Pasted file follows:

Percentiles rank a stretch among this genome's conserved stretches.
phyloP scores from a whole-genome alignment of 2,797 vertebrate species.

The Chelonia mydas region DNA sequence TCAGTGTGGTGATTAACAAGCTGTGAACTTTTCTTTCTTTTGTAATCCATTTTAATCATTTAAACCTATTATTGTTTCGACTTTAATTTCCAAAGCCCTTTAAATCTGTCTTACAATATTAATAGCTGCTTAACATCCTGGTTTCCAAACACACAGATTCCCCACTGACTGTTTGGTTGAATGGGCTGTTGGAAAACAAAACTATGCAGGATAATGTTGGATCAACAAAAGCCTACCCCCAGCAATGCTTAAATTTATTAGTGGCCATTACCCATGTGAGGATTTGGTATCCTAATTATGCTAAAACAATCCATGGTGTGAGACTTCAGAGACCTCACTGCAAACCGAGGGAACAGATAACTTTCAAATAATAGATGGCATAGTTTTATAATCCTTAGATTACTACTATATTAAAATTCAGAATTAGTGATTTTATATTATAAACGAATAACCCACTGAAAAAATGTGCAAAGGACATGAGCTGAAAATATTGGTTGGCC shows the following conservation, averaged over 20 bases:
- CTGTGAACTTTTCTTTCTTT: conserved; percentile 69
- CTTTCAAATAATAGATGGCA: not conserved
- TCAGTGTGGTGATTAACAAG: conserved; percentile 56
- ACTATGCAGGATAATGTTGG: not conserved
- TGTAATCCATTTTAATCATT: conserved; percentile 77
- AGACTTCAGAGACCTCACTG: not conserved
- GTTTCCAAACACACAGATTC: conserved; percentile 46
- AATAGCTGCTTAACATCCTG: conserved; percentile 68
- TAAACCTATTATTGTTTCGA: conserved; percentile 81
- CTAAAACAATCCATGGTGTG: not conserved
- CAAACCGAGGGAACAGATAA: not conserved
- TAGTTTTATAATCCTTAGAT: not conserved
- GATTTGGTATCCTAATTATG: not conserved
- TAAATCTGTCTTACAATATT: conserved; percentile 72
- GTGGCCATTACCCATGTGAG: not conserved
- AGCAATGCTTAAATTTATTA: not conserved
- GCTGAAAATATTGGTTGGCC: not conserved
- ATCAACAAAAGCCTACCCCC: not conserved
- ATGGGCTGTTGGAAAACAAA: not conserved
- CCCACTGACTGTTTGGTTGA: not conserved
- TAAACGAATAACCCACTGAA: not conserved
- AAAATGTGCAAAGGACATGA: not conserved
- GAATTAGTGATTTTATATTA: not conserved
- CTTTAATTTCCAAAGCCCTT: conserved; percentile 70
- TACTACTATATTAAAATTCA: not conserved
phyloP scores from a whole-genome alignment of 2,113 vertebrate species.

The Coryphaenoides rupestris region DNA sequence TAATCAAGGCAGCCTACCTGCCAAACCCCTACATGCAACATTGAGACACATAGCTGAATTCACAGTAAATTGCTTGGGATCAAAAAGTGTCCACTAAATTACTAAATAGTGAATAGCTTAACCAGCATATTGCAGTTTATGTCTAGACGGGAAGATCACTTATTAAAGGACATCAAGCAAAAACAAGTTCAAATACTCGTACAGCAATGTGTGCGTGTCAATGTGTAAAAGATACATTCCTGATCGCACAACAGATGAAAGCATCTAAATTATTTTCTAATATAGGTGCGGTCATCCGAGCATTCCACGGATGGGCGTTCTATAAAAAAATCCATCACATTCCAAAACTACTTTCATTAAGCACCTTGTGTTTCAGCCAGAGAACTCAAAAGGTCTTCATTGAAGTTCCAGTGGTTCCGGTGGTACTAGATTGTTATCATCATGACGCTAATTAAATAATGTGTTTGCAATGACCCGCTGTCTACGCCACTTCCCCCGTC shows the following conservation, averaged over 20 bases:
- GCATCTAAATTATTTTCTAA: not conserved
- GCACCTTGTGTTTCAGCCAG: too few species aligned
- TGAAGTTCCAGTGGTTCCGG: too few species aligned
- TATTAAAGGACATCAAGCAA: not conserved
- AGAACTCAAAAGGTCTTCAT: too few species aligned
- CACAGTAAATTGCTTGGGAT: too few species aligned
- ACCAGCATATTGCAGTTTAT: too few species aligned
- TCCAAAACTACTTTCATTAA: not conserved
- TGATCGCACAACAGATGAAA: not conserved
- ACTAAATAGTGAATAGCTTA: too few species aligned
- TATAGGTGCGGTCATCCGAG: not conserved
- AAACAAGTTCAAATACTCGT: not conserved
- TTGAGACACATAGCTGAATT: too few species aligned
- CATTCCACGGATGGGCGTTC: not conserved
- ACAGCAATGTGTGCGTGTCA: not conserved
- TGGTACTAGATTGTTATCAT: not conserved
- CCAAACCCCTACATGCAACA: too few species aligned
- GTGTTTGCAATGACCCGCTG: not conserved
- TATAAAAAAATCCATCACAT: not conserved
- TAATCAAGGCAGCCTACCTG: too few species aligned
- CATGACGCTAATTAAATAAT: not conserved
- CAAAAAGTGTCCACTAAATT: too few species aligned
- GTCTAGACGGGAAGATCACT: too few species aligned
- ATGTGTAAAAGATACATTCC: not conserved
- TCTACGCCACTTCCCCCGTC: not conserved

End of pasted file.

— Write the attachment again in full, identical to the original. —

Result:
Percentiles rank a stretch among this genome's conserved stretches.
phyloP scores from a whole-genome alignment of 2,797 vertebrate species.

The Chelonia mydas region DNA sequence TCAGTGTGGTGATTAACAAGCTGTGAACTTTTCTTTCTTTTGTAATCCATTTTAATCATTTAAACCTATTATTGTTTCGACTTTAATTTCCAAAGCCCTTTAAATCTGTCTTACAATATTAATAGCTGCTTAACATCCTGGTTTCCAAACACACAGATTCCCCACTGACTGTTTGGTTGAATGGGCTGTTGGAAAACAAAACTATGCAGGATAATGTTGGATCAACAAAAGCCTACCCCCAGCAATGCTTAAATTTATTAGTGGCCATTACCCATGTGAGGATTTGGTATCCTAATTATGCTAAAACAATCCATGGTGTGAGACTTCAGAGACCTCACTGCAAACCGAGGGAACAGATAACTTTCAAATAATAGATGGCATAGTTTTATAATCCTTAGATTACTACTATATTAAAATTCAGAATTAGTGATTTTATATTATAAACGAATAACCCACTGAAAAAATGTGCAAAGGACATGAGCTGAAAATATTGGTTGGCC shows the following conservation, averaged over 20 bases:
- CTGTGAACTTTTCTTTCTTT: conserved; percentile 69
- CTTTCAAATAATAGATGGCA: not conserved
- TCAGTGTGGTGATTAACAAG: conserved; percentile 56
- ACTATGCAGGATAATGTTGG: not conserved
- TGTAATCCATTTTAATCATT: conserved; percentile 77
- AGACTTCAGAGACCTCACTG: not conserved
- GTTTCCAAACACACAGATTC: conserved; percentile 46
- AATAGCTGCTTAACATCCTG: conserved; percentile 68
- TAAACCTATTATTGTTTCGA: conserved; percentile 81
- CTAAAACAATCCATGGTGTG: not conserved
- CAAACCGAGGGAACAGATAA: not conserved
- TAGTTTTATAATCCTTAGAT: not conserved
- GATTTGGTATCCTAATTATG: not conserved
- TAAATCTGTCTTACAATATT: conserved; percentile 72
- GTGGCCATTACCCATGTGAG: not conserved
- AGCAATGCTTAAATTTATTA: not conserved
- GCTGAAAATATTGGTTGGCC: not conserved
- ATCAACAAAAGCCTACCCCC: not conserved
- ATGGGCTGTTGGAAAACAAA: not conserved
- CCCACTGACTGTTTGGTTGA: not conserved
- TAAACGAATAACCCACTGAA: not conserved
- AAAATGTGCAAAGGACATGA: not conserved
- GAATTAGTGATTTTATATTA: not conserved
- CTTTAATTTCCAAAGCCCTT: conserved; percentile 70
- TACTACTATATTAAAATTCA: not conserved
phyloP scores from a whole-genome alignment of 2,113 vertebrate species.

The Coryphaenoides rupestris region DNA sequence TAATCAAGGCAGCCTACCTGCCAAACCCCTACATGCAACATTGAGACACATAGCTGAATTCACAGTAAATTGCTTGGGATCAAAAAGTGTCCACTAAATTACTAAATAGTGAATAGCTTAACCAGCATATTGCAGTTTATGTCTAGACGGGAAGATCACTTATTAAAGGACATCAAGCAAAAACAAGTTCAAATACTCGTACAGCAATGTGTGCGTGTCAATGTGTAAAAGATACATTCCTGATCGCACAACAGATGAAAGCATCTAAATTATTTTCTAATATAGGTGCGGTCATCCGAGCATTCCACGGATGGGCGTTCTATAAAAAAATCCATCACATTCCAAAACTACTTTCATTAAGCACCTTGTGTTTCAGCCAGAGAACTCAAAAGGTCTTCATTGAAGTTCCAGTGGTTCCGGTGGTACTAGATTGTTATCATCATGACGCTAATTAAATAATGTGTTTGCAATGACCCGCTGTCTACGCCACTTCCCCCGTC shows the following conservation, averaged over 20 bases:
- GCATCTAAATTATTTTCTAA: not conserved
- GCACCTTGTGTTTCAGCCAG: too few species aligned
- TGAAGTTCCAGTGGTTCCGG: too few species aligned
- TATTAAAGGACATCAAGCAA: not conserved
- AGAACTCAAAAGGTCTTCAT: too few species aligned
- CACAGTAAATTGCTTGGGAT: too few species aligned
- ACCAGCATATTGCAGTTTAT: too few species aligned
- TCCAAAACTACTTTCATTAA: not conserved
- TGATCGCACAACAGATGAAA: not conserved
- ACTAAATAGTGAATAGCTTA: too few species aligned
- TATAGGTGCGGTCATCCGAG: not conserved
- AAACAAGTTCAAATACTCGT: not conserved
- TTGAGACACATAGCTGAATT: too few species aligned
- CATTCCACGGATGGGCGTTC: not conserved
- ACAGCAATGTGTGCGTGTCA: not conserved
- TGGTACTAGATTGTTATCAT: not conserved
- CCAAACCCCTACATGCAACA: too few species aligned
- GTGTTTGCAATGACCCGCTG: not conserved
- TATAAAAAAATCCATCACAT: not conserved
- TAATCAAGGCAGCCTACCTG: too few species aligned
- CATGACGCTAATTAAATAAT: not conserved
- CAAAAAGTGTCCACTAAATT: too few species aligned
- GTCTAGACGGGAAGATCACT: too few species aligned
- ATGTGTAAAAGATACATTCC: not conserved
- TCTACGCCACTTCCCCCGTC: not conserved